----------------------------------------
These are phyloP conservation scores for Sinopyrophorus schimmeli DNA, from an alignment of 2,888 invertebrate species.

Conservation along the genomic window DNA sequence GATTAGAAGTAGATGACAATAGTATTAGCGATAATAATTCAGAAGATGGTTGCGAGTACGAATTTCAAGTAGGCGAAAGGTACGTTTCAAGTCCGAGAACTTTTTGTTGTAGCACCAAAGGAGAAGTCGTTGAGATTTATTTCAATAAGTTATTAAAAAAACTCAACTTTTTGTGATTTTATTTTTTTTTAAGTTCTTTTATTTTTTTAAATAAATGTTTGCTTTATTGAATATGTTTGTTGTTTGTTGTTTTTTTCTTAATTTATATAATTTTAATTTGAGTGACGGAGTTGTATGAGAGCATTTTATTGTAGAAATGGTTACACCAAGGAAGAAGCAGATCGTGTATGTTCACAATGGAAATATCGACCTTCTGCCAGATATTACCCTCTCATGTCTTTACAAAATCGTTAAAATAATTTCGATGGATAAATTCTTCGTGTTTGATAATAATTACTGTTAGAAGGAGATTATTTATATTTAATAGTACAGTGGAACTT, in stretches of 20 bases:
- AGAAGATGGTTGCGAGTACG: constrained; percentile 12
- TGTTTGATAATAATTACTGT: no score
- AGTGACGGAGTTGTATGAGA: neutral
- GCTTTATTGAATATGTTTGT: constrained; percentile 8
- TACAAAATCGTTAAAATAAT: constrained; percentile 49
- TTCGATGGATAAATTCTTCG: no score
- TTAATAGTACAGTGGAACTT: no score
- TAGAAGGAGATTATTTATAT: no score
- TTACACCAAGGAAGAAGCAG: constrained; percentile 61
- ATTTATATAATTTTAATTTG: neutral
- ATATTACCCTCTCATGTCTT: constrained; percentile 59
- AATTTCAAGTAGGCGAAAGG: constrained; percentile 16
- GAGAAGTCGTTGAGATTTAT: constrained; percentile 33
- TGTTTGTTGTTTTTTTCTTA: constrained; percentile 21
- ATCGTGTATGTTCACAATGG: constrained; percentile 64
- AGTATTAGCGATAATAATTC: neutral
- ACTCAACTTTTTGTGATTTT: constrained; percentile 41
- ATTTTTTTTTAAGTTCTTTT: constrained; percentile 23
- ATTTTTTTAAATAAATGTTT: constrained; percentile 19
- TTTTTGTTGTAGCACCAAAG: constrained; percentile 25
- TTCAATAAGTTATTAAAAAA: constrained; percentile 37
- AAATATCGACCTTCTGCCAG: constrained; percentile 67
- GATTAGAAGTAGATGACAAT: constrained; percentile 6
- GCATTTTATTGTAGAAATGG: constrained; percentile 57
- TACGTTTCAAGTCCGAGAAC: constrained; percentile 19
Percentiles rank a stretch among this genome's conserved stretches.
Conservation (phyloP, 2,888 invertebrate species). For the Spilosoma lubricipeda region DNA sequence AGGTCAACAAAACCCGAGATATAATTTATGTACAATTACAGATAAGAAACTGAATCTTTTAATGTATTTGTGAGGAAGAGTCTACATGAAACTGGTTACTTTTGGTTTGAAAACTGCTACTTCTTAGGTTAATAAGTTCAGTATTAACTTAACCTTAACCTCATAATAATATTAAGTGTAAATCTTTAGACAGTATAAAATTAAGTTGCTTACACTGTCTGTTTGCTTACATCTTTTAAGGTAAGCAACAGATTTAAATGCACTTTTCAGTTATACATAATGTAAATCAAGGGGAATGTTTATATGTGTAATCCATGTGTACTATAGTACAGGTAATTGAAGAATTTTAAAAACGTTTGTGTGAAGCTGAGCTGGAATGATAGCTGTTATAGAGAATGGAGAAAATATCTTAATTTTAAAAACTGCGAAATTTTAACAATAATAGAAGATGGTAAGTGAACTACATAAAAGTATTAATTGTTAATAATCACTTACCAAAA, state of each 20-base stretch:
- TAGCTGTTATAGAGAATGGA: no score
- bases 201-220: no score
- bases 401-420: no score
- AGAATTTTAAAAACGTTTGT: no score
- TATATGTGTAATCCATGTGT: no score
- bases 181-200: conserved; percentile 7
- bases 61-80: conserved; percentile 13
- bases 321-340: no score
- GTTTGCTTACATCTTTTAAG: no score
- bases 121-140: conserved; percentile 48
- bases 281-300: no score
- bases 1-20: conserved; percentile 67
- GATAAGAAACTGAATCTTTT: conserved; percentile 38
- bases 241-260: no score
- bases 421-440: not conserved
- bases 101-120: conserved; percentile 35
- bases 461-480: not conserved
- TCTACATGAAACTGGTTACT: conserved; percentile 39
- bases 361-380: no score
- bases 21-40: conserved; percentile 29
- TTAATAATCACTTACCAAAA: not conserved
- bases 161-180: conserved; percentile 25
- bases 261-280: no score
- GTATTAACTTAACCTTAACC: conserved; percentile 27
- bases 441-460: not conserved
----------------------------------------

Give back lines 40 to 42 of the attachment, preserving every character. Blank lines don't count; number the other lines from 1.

- bases 281-300: no score
- bases 1-20: conserved; percentile 67
- GATAAGAAACTGAATCTTTT: conserved; percentile 38